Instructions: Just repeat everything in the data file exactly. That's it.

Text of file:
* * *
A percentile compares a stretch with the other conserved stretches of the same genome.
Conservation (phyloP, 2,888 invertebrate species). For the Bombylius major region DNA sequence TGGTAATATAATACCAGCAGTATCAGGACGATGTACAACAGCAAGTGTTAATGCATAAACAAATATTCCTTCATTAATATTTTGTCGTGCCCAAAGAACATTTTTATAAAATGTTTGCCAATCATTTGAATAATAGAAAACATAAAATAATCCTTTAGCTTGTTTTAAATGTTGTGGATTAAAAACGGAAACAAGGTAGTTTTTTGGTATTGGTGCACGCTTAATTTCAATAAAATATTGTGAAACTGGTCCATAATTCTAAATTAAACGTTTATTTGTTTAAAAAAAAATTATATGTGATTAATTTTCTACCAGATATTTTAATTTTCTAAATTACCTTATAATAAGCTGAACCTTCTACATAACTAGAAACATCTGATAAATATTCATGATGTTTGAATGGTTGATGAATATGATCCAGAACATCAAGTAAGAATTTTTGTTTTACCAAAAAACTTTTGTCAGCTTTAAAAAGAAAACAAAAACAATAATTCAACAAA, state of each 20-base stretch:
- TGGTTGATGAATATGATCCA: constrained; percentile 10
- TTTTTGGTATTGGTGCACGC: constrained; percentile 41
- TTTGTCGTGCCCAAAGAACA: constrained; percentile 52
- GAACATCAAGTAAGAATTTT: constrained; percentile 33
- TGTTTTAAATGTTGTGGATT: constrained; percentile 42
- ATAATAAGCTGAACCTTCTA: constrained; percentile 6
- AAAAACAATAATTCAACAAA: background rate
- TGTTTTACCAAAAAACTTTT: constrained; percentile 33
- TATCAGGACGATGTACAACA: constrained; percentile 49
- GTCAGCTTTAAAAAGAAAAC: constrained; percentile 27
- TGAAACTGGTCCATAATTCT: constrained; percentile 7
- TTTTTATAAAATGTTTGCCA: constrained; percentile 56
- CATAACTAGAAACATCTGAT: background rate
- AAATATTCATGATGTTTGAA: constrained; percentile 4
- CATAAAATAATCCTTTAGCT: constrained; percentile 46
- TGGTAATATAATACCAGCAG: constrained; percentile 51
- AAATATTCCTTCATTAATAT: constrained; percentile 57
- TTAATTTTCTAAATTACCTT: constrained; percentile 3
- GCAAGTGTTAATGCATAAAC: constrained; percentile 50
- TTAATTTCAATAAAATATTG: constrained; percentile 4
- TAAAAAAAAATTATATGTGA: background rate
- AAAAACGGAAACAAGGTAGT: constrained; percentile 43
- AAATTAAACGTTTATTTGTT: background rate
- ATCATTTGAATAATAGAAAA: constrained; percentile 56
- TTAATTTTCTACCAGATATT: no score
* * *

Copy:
A percentile compares a stretch with the other conserved stretches of the same genome.
Conservation (phyloP, 2,888 invertebrate species). For the Bombylius major region DNA sequence TGGTAATATAATACCAGCAGTATCAGGACGATGTACAACAGCAAGTGTTAATGCATAAACAAATATTCCTTCATTAATATTTTGTCGTGCCCAAAGAACATTTTTATAAAATGTTTGCCAATCATTTGAATAATAGAAAACATAAAATAATCCTTTAGCTTGTTTTAAATGTTGTGGATTAAAAACGGAAACAAGGTAGTTTTTTGGTATTGGTGCACGCTTAATTTCAATAAAATATTGTGAAACTGGTCCATAATTCTAAATTAAACGTTTATTTGTTTAAAAAAAAATTATATGTGATTAATTTTCTACCAGATATTTTAATTTTCTAAATTACCTTATAATAAGCTGAACCTTCTACATAACTAGAAACATCTGATAAATATTCATGATGTTTGAATGGTTGATGAATATGATCCAGAACATCAAGTAAGAATTTTTGTTTTACCAAAAAACTTTTGTCAGCTTTAAAAAGAAAACAAAAACAATAATTCAACAAA, state of each 20-base stretch:
- TGGTTGATGAATATGATCCA: constrained; percentile 10
- TTTTTGGTATTGGTGCACGC: constrained; percentile 41
- TTTGTCGTGCCCAAAGAACA: constrained; percentile 52
- GAACATCAAGTAAGAATTTT: constrained; percentile 33
- TGTTTTAAATGTTGTGGATT: constrained; percentile 42
- ATAATAAGCTGAACCTTCTA: constrained; percentile 6
- AAAAACAATAATTCAACAAA: background rate
- TGTTTTACCAAAAAACTTTT: constrained; percentile 33
- TATCAGGACGATGTACAACA: constrained; percentile 49
- GTCAGCTTTAAAAAGAAAAC: constrained; percentile 27
- TGAAACTGGTCCATAATTCT: constrained; percentile 7
- TTTTTATAAAATGTTTGCCA: constrained; percentile 56
- CATAACTAGAAACATCTGAT: background rate
- AAATATTCATGATGTTTGAA: constrained; percentile 4
- CATAAAATAATCCTTTAGCT: constrained; percentile 46
- TGGTAATATAATACCAGCAG: constrained; percentile 51
- AAATATTCCTTCATTAATAT: constrained; percentile 57
- TTAATTTTCTAAATTACCTT: constrained; percentile 3
- GCAAGTGTTAATGCATAAAC: constrained; percentile 50
- TTAATTTCAATAAAATATTG: constrained; percentile 4
- TAAAAAAAAATTATATGTGA: background rate
- AAAAACGGAAACAAGGTAGT: constrained; percentile 43
- AAATTAAACGTTTATTTGTT: background rate
- ATCATTTGAATAATAGAAAA: constrained; percentile 56
- TTAATTTTCTACCAGATATT: no score